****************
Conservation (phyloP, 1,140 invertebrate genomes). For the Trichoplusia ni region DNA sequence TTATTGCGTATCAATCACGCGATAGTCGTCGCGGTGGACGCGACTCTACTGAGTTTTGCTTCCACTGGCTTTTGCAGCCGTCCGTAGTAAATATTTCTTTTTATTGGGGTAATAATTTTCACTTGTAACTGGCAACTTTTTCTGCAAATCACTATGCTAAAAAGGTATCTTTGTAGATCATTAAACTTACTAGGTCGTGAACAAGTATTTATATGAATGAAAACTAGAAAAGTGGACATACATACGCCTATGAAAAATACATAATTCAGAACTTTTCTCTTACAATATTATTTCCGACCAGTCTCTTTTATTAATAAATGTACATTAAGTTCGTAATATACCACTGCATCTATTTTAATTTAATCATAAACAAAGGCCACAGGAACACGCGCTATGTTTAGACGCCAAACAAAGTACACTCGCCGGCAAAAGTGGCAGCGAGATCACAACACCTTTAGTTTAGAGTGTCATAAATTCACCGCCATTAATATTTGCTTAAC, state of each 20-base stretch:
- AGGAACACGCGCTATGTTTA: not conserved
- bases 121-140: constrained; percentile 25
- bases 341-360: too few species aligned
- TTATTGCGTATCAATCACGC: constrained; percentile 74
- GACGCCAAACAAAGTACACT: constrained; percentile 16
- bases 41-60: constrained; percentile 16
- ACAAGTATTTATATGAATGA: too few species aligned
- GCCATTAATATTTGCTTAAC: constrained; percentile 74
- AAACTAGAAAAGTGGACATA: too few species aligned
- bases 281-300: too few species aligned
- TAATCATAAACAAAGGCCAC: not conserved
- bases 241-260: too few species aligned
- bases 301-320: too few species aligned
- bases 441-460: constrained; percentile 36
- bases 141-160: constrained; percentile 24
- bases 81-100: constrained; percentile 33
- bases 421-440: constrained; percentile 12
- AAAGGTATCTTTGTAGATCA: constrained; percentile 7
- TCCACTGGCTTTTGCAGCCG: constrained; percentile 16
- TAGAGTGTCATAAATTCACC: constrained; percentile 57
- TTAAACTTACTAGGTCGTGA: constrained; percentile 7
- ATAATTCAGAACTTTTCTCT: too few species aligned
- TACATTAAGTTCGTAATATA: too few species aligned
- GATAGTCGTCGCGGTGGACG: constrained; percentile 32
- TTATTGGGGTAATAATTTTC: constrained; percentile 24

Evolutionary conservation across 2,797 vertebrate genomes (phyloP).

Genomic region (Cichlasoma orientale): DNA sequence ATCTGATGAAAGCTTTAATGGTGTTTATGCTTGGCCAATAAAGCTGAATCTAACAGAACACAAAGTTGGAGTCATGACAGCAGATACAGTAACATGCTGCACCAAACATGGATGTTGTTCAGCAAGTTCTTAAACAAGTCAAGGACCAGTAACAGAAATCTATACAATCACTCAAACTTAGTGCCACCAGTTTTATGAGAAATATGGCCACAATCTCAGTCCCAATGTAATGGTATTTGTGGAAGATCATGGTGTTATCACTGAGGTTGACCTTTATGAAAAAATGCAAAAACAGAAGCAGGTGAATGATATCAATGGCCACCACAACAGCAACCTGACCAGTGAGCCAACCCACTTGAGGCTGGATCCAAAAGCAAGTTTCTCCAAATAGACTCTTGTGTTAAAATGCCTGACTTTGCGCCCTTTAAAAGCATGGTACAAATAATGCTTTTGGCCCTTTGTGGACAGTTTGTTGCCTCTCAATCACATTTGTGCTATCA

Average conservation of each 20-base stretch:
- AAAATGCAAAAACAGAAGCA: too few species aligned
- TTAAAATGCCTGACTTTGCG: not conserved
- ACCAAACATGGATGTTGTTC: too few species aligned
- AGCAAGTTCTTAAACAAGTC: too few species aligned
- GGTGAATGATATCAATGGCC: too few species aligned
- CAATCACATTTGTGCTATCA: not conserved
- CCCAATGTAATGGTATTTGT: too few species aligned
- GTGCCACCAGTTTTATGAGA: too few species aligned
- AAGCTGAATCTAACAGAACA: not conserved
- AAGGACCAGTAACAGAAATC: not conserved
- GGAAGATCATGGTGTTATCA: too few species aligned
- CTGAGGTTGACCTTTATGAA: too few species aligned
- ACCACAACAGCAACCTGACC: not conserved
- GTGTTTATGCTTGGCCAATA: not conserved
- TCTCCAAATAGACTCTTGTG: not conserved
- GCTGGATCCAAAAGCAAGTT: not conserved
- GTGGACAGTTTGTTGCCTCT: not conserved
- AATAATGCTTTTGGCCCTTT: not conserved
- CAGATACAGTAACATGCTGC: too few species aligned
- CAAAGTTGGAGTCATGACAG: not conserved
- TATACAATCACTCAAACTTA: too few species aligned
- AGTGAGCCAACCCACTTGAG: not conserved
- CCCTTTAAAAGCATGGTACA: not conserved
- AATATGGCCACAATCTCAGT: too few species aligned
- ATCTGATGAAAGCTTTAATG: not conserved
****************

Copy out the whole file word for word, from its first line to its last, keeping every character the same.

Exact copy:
Conservation (phyloP, 1,140 invertebrate genomes). For the Trichoplusia ni region DNA sequence TTATTGCGTATCAATCACGCGATAGTCGTCGCGGTGGACGCGACTCTACTGAGTTTTGCTTCCACTGGCTTTTGCAGCCGTCCGTAGTAAATATTTCTTTTTATTGGGGTAATAATTTTCACTTGTAACTGGCAACTTTTTCTGCAAATCACTATGCTAAAAAGGTATCTTTGTAGATCATTAAACTTACTAGGTCGTGAACAAGTATTTATATGAATGAAAACTAGAAAAGTGGACATACATACGCCTATGAAAAATACATAATTCAGAACTTTTCTCTTACAATATTATTTCCGACCAGTCTCTTTTATTAATAAATGTACATTAAGTTCGTAATATACCACTGCATCTATTTTAATTTAATCATAAACAAAGGCCACAGGAACACGCGCTATGTTTAGACGCCAAACAAAGTACACTCGCCGGCAAAAGTGGCAGCGAGATCACAACACCTTTAGTTTAGAGTGTCATAAATTCACCGCCATTAATATTTGCTTAAC, state of each 20-base stretch:
- AGGAACACGCGCTATGTTTA: not conserved
- bases 121-140: constrained; percentile 25
- bases 341-360: too few species aligned
- TTATTGCGTATCAATCACGC: constrained; percentile 74
- GACGCCAAACAAAGTACACT: constrained; percentile 16
- bases 41-60: constrained; percentile 16
- ACAAGTATTTATATGAATGA: too few species aligned
- GCCATTAATATTTGCTTAAC: constrained; percentile 74
- AAACTAGAAAAGTGGACATA: too few species aligned
- bases 281-300: too few species aligned
- TAATCATAAACAAAGGCCAC: not conserved
- bases 241-260: too few species aligned
- bases 301-320: too few species aligned
- bases 441-460: constrained; percentile 36
- bases 141-160: constrained; percentile 24
- bases 81-100: constrained; percentile 33
- bases 421-440: constrained; percentile 12
- AAAGGTATCTTTGTAGATCA: constrained; percentile 7
- TCCACTGGCTTTTGCAGCCG: constrained; percentile 16
- TAGAGTGTCATAAATTCACC: constrained; percentile 57
- TTAAACTTACTAGGTCGTGA: constrained; percentile 7
- ATAATTCAGAACTTTTCTCT: too few species aligned
- TACATTAAGTTCGTAATATA: too few species aligned
- GATAGTCGTCGCGGTGGACG: constrained; percentile 32
- TTATTGGGGTAATAATTTTC: constrained; percentile 24

Evolutionary conservation across 2,797 vertebrate genomes (phyloP).

Genomic region (Cichlasoma orientale): DNA sequence ATCTGATGAAAGCTTTAATGGTGTTTATGCTTGGCCAATAAAGCTGAATCTAACAGAACACAAAGTTGGAGTCATGACAGCAGATACAGTAACATGCTGCACCAAACATGGATGTTGTTCAGCAAGTTCTTAAACAAGTCAAGGACCAGTAACAGAAATCTATACAATCACTCAAACTTAGTGCCACCAGTTTTATGAGAAATATGGCCACAATCTCAGTCCCAATGTAATGGTATTTGTGGAAGATCATGGTGTTATCACTGAGGTTGACCTTTATGAAAAAATGCAAAAACAGAAGCAGGTGAATGATATCAATGGCCACCACAACAGCAACCTGACCAGTGAGCCAACCCACTTGAGGCTGGATCCAAAAGCAAGTTTCTCCAAATAGACTCTTGTGTTAAAATGCCTGACTTTGCGCCCTTTAAAAGCATGGTACAAATAATGCTTTTGGCCCTTTGTGGACAGTTTGTTGCCTCTCAATCACATTTGTGCTATCA

Average conservation of each 20-base stretch:
- AAAATGCAAAAACAGAAGCA: too few species aligned
- TTAAAATGCCTGACTTTGCG: not conserved
- ACCAAACATGGATGTTGTTC: too few species aligned
- AGCAAGTTCTTAAACAAGTC: too few species aligned
- GGTGAATGATATCAATGGCC: too few species aligned
- CAATCACATTTGTGCTATCA: not conserved
- CCCAATGTAATGGTATTTGT: too few species aligned
- GTGCCACCAGTTTTATGAGA: too few species aligned
- AAGCTGAATCTAACAGAACA: not conserved
- AAGGACCAGTAACAGAAATC: not conserved
- GGAAGATCATGGTGTTATCA: too few species aligned
- CTGAGGTTGACCTTTATGAA: too few species aligned
- ACCACAACAGCAACCTGACC: not conserved
- GTGTTTATGCTTGGCCAATA: not conserved
- TCTCCAAATAGACTCTTGTG: not conserved
- GCTGGATCCAAAAGCAAGTT: not conserved
- GTGGACAGTTTGTTGCCTCT: not conserved
- AATAATGCTTTTGGCCCTTT: not conserved
- CAGATACAGTAACATGCTGC: too few species aligned
- CAAAGTTGGAGTCATGACAG: not conserved
- TATACAATCACTCAAACTTA: too few species aligned
- AGTGAGCCAACCCACTTGAG: not conserved
- CCCTTTAAAAGCATGGTACA: not conserved
- AATATGGCCACAATCTCAGT: too few species aligned
- ATCTGATGAAAGCTTTAATG: not conserved